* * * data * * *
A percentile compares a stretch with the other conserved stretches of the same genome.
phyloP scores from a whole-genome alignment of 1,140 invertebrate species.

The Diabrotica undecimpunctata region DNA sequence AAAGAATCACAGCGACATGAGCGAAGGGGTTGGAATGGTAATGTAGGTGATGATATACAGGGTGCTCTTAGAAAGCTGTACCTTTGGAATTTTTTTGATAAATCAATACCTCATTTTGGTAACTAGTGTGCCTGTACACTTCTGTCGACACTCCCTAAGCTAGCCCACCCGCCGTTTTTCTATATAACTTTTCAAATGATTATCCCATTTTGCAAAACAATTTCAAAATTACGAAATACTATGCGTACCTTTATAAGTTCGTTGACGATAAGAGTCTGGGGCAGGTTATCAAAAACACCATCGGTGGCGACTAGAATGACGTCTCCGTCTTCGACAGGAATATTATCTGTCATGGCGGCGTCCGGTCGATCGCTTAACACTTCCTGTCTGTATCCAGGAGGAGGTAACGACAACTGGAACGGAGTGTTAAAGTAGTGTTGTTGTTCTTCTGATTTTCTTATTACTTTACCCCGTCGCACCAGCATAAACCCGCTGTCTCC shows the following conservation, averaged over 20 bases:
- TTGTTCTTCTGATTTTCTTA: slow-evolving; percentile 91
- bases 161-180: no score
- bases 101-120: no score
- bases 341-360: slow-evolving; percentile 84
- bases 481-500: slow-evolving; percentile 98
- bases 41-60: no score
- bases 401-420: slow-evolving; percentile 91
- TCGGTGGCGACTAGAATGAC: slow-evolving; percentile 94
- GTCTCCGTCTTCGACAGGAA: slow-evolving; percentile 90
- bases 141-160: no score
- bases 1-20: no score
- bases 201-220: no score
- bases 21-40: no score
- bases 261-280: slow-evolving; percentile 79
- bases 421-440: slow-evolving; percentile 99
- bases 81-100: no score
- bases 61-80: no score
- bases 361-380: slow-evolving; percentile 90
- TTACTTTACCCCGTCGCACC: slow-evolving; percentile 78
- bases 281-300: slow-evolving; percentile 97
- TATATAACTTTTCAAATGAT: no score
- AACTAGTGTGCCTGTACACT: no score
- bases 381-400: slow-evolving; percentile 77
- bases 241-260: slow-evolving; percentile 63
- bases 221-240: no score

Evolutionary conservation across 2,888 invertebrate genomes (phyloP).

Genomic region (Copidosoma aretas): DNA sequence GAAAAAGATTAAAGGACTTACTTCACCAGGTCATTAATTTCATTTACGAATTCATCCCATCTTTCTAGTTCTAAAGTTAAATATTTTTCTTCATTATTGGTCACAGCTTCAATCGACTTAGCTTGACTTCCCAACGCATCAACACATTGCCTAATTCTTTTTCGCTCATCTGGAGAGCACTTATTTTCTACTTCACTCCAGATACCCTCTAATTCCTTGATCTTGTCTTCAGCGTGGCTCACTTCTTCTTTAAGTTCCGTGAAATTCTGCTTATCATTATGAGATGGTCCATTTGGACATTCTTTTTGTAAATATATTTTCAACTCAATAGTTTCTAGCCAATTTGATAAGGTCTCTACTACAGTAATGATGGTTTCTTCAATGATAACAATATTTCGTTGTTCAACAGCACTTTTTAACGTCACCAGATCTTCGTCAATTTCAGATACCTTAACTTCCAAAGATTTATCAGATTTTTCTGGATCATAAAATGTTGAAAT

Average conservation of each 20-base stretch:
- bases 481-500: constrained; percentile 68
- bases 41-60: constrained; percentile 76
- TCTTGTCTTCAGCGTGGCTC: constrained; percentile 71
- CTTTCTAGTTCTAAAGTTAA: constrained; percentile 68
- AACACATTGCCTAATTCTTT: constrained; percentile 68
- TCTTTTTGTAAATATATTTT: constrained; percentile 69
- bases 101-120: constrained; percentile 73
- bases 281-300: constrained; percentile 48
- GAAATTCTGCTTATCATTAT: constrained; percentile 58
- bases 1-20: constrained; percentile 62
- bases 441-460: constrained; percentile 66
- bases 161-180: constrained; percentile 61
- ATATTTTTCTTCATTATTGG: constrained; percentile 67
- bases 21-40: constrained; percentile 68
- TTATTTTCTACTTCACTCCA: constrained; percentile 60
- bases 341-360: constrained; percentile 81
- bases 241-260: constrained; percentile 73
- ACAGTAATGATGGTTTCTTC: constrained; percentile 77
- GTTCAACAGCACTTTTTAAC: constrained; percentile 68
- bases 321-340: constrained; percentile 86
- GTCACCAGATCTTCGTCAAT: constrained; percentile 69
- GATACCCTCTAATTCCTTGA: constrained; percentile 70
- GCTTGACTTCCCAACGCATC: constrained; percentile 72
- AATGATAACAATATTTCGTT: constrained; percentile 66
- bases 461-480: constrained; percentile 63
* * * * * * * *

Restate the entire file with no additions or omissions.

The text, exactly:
A percentile compares a stretch with the other conserved stretches of the same genome.
phyloP scores from a whole-genome alignment of 1,140 invertebrate species.

The Diabrotica undecimpunctata region DNA sequence AAAGAATCACAGCGACATGAGCGAAGGGGTTGGAATGGTAATGTAGGTGATGATATACAGGGTGCTCTTAGAAAGCTGTACCTTTGGAATTTTTTTGATAAATCAATACCTCATTTTGGTAACTAGTGTGCCTGTACACTTCTGTCGACACTCCCTAAGCTAGCCCACCCGCCGTTTTTCTATATAACTTTTCAAATGATTATCCCATTTTGCAAAACAATTTCAAAATTACGAAATACTATGCGTACCTTTATAAGTTCGTTGACGATAAGAGTCTGGGGCAGGTTATCAAAAACACCATCGGTGGCGACTAGAATGACGTCTCCGTCTTCGACAGGAATATTATCTGTCATGGCGGCGTCCGGTCGATCGCTTAACACTTCCTGTCTGTATCCAGGAGGAGGTAACGACAACTGGAACGGAGTGTTAAAGTAGTGTTGTTGTTCTTCTGATTTTCTTATTACTTTACCCCGTCGCACCAGCATAAACCCGCTGTCTCC shows the following conservation, averaged over 20 bases:
- TTGTTCTTCTGATTTTCTTA: slow-evolving; percentile 91
- bases 161-180: no score
- bases 101-120: no score
- bases 341-360: slow-evolving; percentile 84
- bases 481-500: slow-evolving; percentile 98
- bases 41-60: no score
- bases 401-420: slow-evolving; percentile 91
- TCGGTGGCGACTAGAATGAC: slow-evolving; percentile 94
- GTCTCCGTCTTCGACAGGAA: slow-evolving; percentile 90
- bases 141-160: no score
- bases 1-20: no score
- bases 201-220: no score
- bases 21-40: no score
- bases 261-280: slow-evolving; percentile 79
- bases 421-440: slow-evolving; percentile 99
- bases 81-100: no score
- bases 61-80: no score
- bases 361-380: slow-evolving; percentile 90
- TTACTTTACCCCGTCGCACC: slow-evolving; percentile 78
- bases 281-300: slow-evolving; percentile 97
- TATATAACTTTTCAAATGAT: no score
- AACTAGTGTGCCTGTACACT: no score
- bases 381-400: slow-evolving; percentile 77
- bases 241-260: slow-evolving; percentile 63
- bases 221-240: no score

Evolutionary conservation across 2,888 invertebrate genomes (phyloP).

Genomic region (Copidosoma aretas): DNA sequence GAAAAAGATTAAAGGACTTACTTCACCAGGTCATTAATTTCATTTACGAATTCATCCCATCTTTCTAGTTCTAAAGTTAAATATTTTTCTTCATTATTGGTCACAGCTTCAATCGACTTAGCTTGACTTCCCAACGCATCAACACATTGCCTAATTCTTTTTCGCTCATCTGGAGAGCACTTATTTTCTACTTCACTCCAGATACCCTCTAATTCCTTGATCTTGTCTTCAGCGTGGCTCACTTCTTCTTTAAGTTCCGTGAAATTCTGCTTATCATTATGAGATGGTCCATTTGGACATTCTTTTTGTAAATATATTTTCAACTCAATAGTTTCTAGCCAATTTGATAAGGTCTCTACTACAGTAATGATGGTTTCTTCAATGATAACAATATTTCGTTGTTCAACAGCACTTTTTAACGTCACCAGATCTTCGTCAATTTCAGATACCTTAACTTCCAAAGATTTATCAGATTTTTCTGGATCATAAAATGTTGAAAT

Average conservation of each 20-base stretch:
- bases 481-500: constrained; percentile 68
- bases 41-60: constrained; percentile 76
- TCTTGTCTTCAGCGTGGCTC: constrained; percentile 71
- CTTTCTAGTTCTAAAGTTAA: constrained; percentile 68
- AACACATTGCCTAATTCTTT: constrained; percentile 68
- TCTTTTTGTAAATATATTTT: constrained; percentile 69
- bases 101-120: constrained; percentile 73
- bases 281-300: constrained; percentile 48
- GAAATTCTGCTTATCATTAT: constrained; percentile 58
- bases 1-20: constrained; percentile 62
- bases 441-460: constrained; percentile 66
- bases 161-180: constrained; percentile 61
- ATATTTTTCTTCATTATTGG: constrained; percentile 67
- bases 21-40: constrained; percentile 68
- TTATTTTCTACTTCACTCCA: constrained; percentile 60
- bases 341-360: constrained; percentile 81
- bases 241-260: constrained; percentile 73
- ACAGTAATGATGGTTTCTTC: constrained; percentile 77
- GTTCAACAGCACTTTTTAAC: constrained; percentile 68
- bases 321-340: constrained; percentile 86
- GTCACCAGATCTTCGTCAAT: constrained; percentile 69
- GATACCCTCTAATTCCTTGA: constrained; percentile 70
- GCTTGACTTCCCAACGCATC: constrained; percentile 72
- AATGATAACAATATTTCGTT: constrained; percentile 66
- bases 461-480: constrained; percentile 63